New Internationalist

Rebels with a cause

Issue 416

Popular rebellion has often accompanied oppressive taxation. Almost all the protests were against taxes that ignored the ability to pay. Here are just a few examples.

Poll Tax Rebellion (Britain)

The regime of Margaret Thatcher replaced local taxes on property with a single ‘flat’ tax per head of population. The tax proved cumbersome to collect and met with mounting resentment; one in five adults had to be summonsed for payment. On 31 March 1990 a massive demonstration in Trafalgar Square turned violent. By November 1991 Thatcher had resigned, the ‘poll tax’ widely cited as an immediate cause of her demise. It was shelved and replaced with a modified property tax.

Dai Loc Revolt (Vietnam)

This was a huge and spontaneous uprising against taxes and labour service imposed by the colonial French. It began in Dai Loc, where several thousand camped peacefully near the building of the French administrator and cooked meals until others arrived to take their place. The administrator ordered troops to fire on them; the protest escalated and spread to Quang Ngai, Binh Dinh and Hue. Tax collectors, police officers and interpreters were captured. The first peaceful mass demonstrations against French colonial rule, their brutal repression set the tone for the violent conflicts to come.

Bambatha Rebellion (South Africa)

Named after its leader, this revolt was against a poll tax raised by the British colony of Natal. Africans slaughtered animals owned by whites and destroyed tools made in Europe. On 6 February a white police officer was killed while guarding a magistrate collecting the tax. The revolt spread, and for the next six months government troops tried to suppressed it. The Times of Natal reported that by 1907 some 5,000 men had endured an official flogging; 4,000 were killed and 30,000 lost their homes in one region alone.

Rebellion of the Barrios (Ecuador)

On 22 May 1765 there was an uprising in Quito against the sale of aguardiente (firewater), over which the Spanish imperial authorities held a monopoly, and against a new sales tax. The rebels broke into the tax office, emptied aguardiente on to the streets, trashed the building and tore up tax records. On 24 June the noche de San Juan festivities resulted in the residents of the poor barrios (reinforced by indigenous peoples from surrounding villages) taking over the entire city. On 27 June they took weapons from the armoury and ordered European Spaniards to leave. Spanish control was gradually re-established, but lasted little more than another 50 years.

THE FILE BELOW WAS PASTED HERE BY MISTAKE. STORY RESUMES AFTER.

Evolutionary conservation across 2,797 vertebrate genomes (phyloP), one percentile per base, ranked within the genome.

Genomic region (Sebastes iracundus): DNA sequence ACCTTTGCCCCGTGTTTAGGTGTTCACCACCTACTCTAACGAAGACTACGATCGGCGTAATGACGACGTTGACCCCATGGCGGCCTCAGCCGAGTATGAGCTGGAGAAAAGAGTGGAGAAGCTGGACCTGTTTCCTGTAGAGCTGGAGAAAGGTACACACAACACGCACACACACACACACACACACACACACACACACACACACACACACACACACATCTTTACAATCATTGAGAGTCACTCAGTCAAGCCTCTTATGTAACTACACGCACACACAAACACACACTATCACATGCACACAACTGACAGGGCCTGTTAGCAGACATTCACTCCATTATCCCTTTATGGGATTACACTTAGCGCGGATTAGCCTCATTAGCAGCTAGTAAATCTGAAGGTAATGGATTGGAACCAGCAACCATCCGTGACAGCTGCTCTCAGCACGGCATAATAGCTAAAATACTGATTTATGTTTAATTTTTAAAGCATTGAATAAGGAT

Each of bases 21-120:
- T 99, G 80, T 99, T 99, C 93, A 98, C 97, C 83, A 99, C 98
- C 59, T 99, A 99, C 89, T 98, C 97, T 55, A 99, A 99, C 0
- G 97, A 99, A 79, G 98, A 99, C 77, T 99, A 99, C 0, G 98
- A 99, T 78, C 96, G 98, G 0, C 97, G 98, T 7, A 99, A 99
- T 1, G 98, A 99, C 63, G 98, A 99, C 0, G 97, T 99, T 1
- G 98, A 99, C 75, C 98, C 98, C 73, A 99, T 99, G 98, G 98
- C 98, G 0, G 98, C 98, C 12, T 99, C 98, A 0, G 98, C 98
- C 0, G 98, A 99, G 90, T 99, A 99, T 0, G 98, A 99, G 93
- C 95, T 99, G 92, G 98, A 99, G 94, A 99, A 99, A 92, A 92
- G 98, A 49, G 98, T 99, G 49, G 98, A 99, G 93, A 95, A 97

Antiwar Protest (US)

In 1967 the singer Joan Baez (right) sued the Federal Government for the return of $36,500 of her tax payments: the proportion she calculated had been spent on the military in Vietnam. In 1969 Federal tax returns were due for filing by 15 April, when a large demonstration gathered in Washington DC and picketed the Treasury Department and the Pentagon, as protests against the war in Vietnam reached their height. Another group threw tax forms into Boston Harbor, recalling the pre-independence Boston Tea Party anti-tax protests in 1773. Similar protests were widespread across the US and continued until the US withdrew from Vietnam.

Black February (Bolivia)

In February 2003 two days of violent protest by the working poor exploded on to the streets of La Paz, Bolivia’s capital city. The protest was against a tax increase that was the direct result of demands being made on the Bolivian Government by the International Monetary Fund (IMF). The conflict left 34 people dead and almost 200 others injured. The tragedy of Febrero Negro (‘Black February’) highlighted the lethal incompetence of the IMF and was one of the turning points that led to the election of Evo Morales as President of Bolivia in 2006, on a radically different platform.

The Salt March (India)

On 12 March 1930 Mahatma Gandhi (right) and 78 satyagrahis (non-violent independence activists) began a 23-day march to the coast to protest at the salt tax levied by the British colonial administration. Gandhi said the tax was the ‘most iniquitous of all from the poor person’s standpoint’. Support for the march grew as it progressed. On 5 April it reached the coast, where Gandhi broke the law by picking up a tiny lump of salt. Thousands followed suit. A month later Gandhi was arrested. The Salt March sparked further protests. A march to Dharshana was attacked by police – satyagrahis did not defend themselves and many were killed. The protests were a landmark on the road to independence 18 years later.

Sources: chiefly David F Burg, A World History of Tax Rebellions, Routledge, London, 2004;

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This article was originally published in issue 416

New Internationalist Magazine issue 416
Issue 416

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